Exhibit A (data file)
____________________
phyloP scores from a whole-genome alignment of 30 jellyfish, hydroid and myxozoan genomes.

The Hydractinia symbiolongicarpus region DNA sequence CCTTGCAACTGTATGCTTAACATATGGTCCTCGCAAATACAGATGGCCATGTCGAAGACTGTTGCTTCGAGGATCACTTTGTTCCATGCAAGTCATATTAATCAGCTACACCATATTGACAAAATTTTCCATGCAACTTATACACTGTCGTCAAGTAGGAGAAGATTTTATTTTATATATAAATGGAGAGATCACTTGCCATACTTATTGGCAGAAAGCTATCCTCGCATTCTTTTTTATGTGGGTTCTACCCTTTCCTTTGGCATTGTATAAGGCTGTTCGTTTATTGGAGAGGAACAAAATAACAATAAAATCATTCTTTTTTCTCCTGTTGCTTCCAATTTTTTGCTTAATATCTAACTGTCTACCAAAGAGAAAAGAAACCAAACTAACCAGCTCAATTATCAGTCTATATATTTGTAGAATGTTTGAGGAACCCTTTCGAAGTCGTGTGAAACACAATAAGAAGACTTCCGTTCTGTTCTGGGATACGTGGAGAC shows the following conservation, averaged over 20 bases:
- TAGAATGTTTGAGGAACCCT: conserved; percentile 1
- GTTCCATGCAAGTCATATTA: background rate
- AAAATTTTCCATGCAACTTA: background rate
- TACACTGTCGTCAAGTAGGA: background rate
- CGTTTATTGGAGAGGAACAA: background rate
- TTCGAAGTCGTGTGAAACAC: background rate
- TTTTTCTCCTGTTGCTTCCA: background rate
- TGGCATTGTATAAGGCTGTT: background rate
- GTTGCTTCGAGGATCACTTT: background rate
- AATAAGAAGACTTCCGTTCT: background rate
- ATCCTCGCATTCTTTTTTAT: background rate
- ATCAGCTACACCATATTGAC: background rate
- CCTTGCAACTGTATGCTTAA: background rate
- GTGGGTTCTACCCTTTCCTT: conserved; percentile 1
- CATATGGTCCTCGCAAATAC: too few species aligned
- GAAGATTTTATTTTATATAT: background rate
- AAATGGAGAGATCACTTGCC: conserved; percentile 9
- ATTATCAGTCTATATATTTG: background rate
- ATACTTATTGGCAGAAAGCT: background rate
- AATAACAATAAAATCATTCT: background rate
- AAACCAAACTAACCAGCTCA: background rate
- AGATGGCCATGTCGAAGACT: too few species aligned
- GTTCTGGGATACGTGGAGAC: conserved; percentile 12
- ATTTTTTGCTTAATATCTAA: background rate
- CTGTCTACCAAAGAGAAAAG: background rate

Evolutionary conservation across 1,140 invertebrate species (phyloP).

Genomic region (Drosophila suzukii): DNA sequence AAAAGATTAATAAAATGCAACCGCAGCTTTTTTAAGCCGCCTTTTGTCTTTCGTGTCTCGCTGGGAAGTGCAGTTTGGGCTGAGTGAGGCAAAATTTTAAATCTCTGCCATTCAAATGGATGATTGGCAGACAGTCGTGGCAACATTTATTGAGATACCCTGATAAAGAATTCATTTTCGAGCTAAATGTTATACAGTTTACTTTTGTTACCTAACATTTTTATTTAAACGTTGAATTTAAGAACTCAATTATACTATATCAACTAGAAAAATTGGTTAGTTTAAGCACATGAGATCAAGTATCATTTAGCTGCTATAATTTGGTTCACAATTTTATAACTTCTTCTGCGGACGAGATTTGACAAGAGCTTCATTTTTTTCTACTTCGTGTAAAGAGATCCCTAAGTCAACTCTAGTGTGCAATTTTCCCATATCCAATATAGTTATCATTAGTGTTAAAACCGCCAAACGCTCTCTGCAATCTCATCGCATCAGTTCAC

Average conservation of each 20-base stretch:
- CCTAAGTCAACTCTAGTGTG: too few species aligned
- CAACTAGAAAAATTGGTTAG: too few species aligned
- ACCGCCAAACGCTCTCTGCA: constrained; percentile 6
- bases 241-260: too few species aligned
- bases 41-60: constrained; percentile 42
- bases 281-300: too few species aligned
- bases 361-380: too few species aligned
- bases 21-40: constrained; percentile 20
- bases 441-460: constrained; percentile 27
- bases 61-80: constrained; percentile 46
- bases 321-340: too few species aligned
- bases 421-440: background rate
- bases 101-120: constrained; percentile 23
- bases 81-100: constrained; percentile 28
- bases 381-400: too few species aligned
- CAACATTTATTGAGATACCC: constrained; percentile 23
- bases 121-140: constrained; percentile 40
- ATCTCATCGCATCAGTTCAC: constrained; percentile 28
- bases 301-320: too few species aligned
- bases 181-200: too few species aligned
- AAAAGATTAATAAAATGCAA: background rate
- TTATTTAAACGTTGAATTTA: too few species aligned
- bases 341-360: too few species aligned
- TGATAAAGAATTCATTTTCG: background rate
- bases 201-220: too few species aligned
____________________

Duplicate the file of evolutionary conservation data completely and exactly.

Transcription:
phyloP scores from a whole-genome alignment of 30 jellyfish, hydroid and myxozoan genomes.

The Hydractinia symbiolongicarpus region DNA sequence CCTTGCAACTGTATGCTTAACATATGGTCCTCGCAAATACAGATGGCCATGTCGAAGACTGTTGCTTCGAGGATCACTTTGTTCCATGCAAGTCATATTAATCAGCTACACCATATTGACAAAATTTTCCATGCAACTTATACACTGTCGTCAAGTAGGAGAAGATTTTATTTTATATATAAATGGAGAGATCACTTGCCATACTTATTGGCAGAAAGCTATCCTCGCATTCTTTTTTATGTGGGTTCTACCCTTTCCTTTGGCATTGTATAAGGCTGTTCGTTTATTGGAGAGGAACAAAATAACAATAAAATCATTCTTTTTTCTCCTGTTGCTTCCAATTTTTTGCTTAATATCTAACTGTCTACCAAAGAGAAAAGAAACCAAACTAACCAGCTCAATTATCAGTCTATATATTTGTAGAATGTTTGAGGAACCCTTTCGAAGTCGTGTGAAACACAATAAGAAGACTTCCGTTCTGTTCTGGGATACGTGGAGAC shows the following conservation, averaged over 20 bases:
- TAGAATGTTTGAGGAACCCT: conserved; percentile 1
- GTTCCATGCAAGTCATATTA: background rate
- AAAATTTTCCATGCAACTTA: background rate
- TACACTGTCGTCAAGTAGGA: background rate
- CGTTTATTGGAGAGGAACAA: background rate
- TTCGAAGTCGTGTGAAACAC: background rate
- TTTTTCTCCTGTTGCTTCCA: background rate
- TGGCATTGTATAAGGCTGTT: background rate
- GTTGCTTCGAGGATCACTTT: background rate
- AATAAGAAGACTTCCGTTCT: background rate
- ATCCTCGCATTCTTTTTTAT: background rate
- ATCAGCTACACCATATTGAC: background rate
- CCTTGCAACTGTATGCTTAA: background rate
- GTGGGTTCTACCCTTTCCTT: conserved; percentile 1
- CATATGGTCCTCGCAAATAC: too few species aligned
- GAAGATTTTATTTTATATAT: background rate
- AAATGGAGAGATCACTTGCC: conserved; percentile 9
- ATTATCAGTCTATATATTTG: background rate
- ATACTTATTGGCAGAAAGCT: background rate
- AATAACAATAAAATCATTCT: background rate
- AAACCAAACTAACCAGCTCA: background rate
- AGATGGCCATGTCGAAGACT: too few species aligned
- GTTCTGGGATACGTGGAGAC: conserved; percentile 12
- ATTTTTTGCTTAATATCTAA: background rate
- CTGTCTACCAAAGAGAAAAG: background rate

Evolutionary conservation across 1,140 invertebrate species (phyloP).

Genomic region (Drosophila suzukii): DNA sequence AAAAGATTAATAAAATGCAACCGCAGCTTTTTTAAGCCGCCTTTTGTCTTTCGTGTCTCGCTGGGAAGTGCAGTTTGGGCTGAGTGAGGCAAAATTTTAAATCTCTGCCATTCAAATGGATGATTGGCAGACAGTCGTGGCAACATTTATTGAGATACCCTGATAAAGAATTCATTTTCGAGCTAAATGTTATACAGTTTACTTTTGTTACCTAACATTTTTATTTAAACGTTGAATTTAAGAACTCAATTATACTATATCAACTAGAAAAATTGGTTAGTTTAAGCACATGAGATCAAGTATCATTTAGCTGCTATAATTTGGTTCACAATTTTATAACTTCTTCTGCGGACGAGATTTGACAAGAGCTTCATTTTTTTCTACTTCGTGTAAAGAGATCCCTAAGTCAACTCTAGTGTGCAATTTTCCCATATCCAATATAGTTATCATTAGTGTTAAAACCGCCAAACGCTCTCTGCAATCTCATCGCATCAGTTCAC

Average conservation of each 20-base stretch:
- CCTAAGTCAACTCTAGTGTG: too few species aligned
- CAACTAGAAAAATTGGTTAG: too few species aligned
- ACCGCCAAACGCTCTCTGCA: constrained; percentile 6
- bases 241-260: too few species aligned
- bases 41-60: constrained; percentile 42
- bases 281-300: too few species aligned
- bases 361-380: too few species aligned
- bases 21-40: constrained; percentile 20
- bases 441-460: constrained; percentile 27
- bases 61-80: constrained; percentile 46
- bases 321-340: too few species aligned
- bases 421-440: background rate
- bases 101-120: constrained; percentile 23
- bases 81-100: constrained; percentile 28
- bases 381-400: too few species aligned
- CAACATTTATTGAGATACCC: constrained; percentile 23
- bases 121-140: constrained; percentile 40
- ATCTCATCGCATCAGTTCAC: constrained; percentile 28
- bases 301-320: too few species aligned
- bases 181-200: too few species aligned
- AAAAGATTAATAAAATGCAA: background rate
- TTATTTAAACGTTGAATTTA: too few species aligned
- bases 341-360: too few species aligned
- TGATAAAGAATTCATTTTCG: background rate
- bases 201-220: too few species aligned